The fans and power required. How do I know how much power I am going to need to run all of my components. I just bought some new Corsair RAM as well and don't want to over do it. Especially when I start overclocking. Is there a way to add up all the voltage required by my components?
Thanks everyone

19-07-2008, 03:29:49

Temperatures will play a big role, too high and they'll ruin your components.

Stability however, is essentially, having the PC do power-hungry tasks, such as playing games or running orthos, and not having the machine reboot on itself.

I'm sure someone else will be able to explain it better than i.

19-07-2008, 14:25:22

First of al you need to know your PSU can afford for over[IMG][/IMG][IMG][/IMG][IMG][/IMG][IMG][/IMG] so vit sit here :

Temp of the components depend on what cooling you got so keep an eyes on temp mean keep your voltages for your CPU, Ram...ect under control.

19-07-2008, 14:30:45

stability, is making sure your operating system can cope with doing anything and everything, while under stress, while your component (cpu) is overclocked

if, while overclocked, due to high temps, the core not being able to keep up, or any other number of reasons, the operating system becomes unstable, then you need to lower the clock speed to a point where the operating system, at peak usage, can do everything without burning out your cpu, or other components...

if that makes sense?

19-07-2008, 18:07:02

Yes that makes sense thank you. I appreciate all your help everyone.

20-07-2008, 19:50:18

Bear in mind that if prime95 or orthos throws a huge error at you, then your system is not stable. I assume the same is true for orthos, as I use prime, but I know that prime will stop running stress tests and tell you if the system is not stable. It knows what it should calculate, and if it calculates it wrong then it is not stable, I believe.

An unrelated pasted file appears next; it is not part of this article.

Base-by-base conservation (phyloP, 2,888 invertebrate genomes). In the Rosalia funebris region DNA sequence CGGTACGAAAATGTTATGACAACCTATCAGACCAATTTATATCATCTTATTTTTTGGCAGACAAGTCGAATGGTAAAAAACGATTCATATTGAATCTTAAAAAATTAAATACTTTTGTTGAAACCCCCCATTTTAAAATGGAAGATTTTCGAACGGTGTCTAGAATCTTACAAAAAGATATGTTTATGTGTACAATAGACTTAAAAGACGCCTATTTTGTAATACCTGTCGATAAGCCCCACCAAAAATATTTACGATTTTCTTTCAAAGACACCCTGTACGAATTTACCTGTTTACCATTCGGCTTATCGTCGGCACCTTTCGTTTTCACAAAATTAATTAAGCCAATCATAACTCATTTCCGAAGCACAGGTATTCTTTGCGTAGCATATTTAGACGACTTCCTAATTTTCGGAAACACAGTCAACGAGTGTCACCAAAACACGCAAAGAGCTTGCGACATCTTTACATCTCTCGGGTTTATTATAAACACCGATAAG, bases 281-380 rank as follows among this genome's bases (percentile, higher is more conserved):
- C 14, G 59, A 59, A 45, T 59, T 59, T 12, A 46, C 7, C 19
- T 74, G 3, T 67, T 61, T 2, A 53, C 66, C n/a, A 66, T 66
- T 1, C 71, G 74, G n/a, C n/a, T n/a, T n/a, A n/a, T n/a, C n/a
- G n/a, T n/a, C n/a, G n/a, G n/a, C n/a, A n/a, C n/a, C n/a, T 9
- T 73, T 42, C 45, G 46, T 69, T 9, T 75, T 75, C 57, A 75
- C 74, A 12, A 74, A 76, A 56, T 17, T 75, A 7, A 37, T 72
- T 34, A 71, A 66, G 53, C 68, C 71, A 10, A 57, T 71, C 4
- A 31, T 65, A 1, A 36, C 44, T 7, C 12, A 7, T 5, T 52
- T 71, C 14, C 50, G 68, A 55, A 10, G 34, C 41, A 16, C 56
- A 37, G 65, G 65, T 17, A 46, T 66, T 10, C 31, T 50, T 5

22-07-2008, 04:53:51

So I have a 485 W power supply. I have an AMD 4600+ Athlon X2, a single 8800 GT, two 2GB Corsair DDR2 PC-6400, and a MSI K9N Platinum motherboard. How can I tell how much power this is using of my power supply? I basically want to know how much power I have left and how to calculate how much power a fan would take for example. I need to get some more cooling for my case in order to overclock and don't know how to add up the power specs. Thanks.

22-07-2008, 05:20:31

There is no way you can tell for sure.. unless you have one of those gadgets that you plug the PC into then into the wall to monitor the power the PC uses.

I very much doubt you are using anymore than 350watts. And adding a few fans won't make little to no difference in power usage.

22-07-2008, 08:48:16

Fans won't make much difference to power consumption at all really. I run a 750 Watt psu with a power consumption monitor on the back, which rarerly goes past 200 (doesn't seem right, does it?) and I run a quad-core, 2 hard-drives and an 8800GTS. Adding fans won't be a problem for you. Just don't max out your power-usage on an un-branded psu... bad things can happen :yumyum:

22-07-2008, 14:40:22

alright thanks.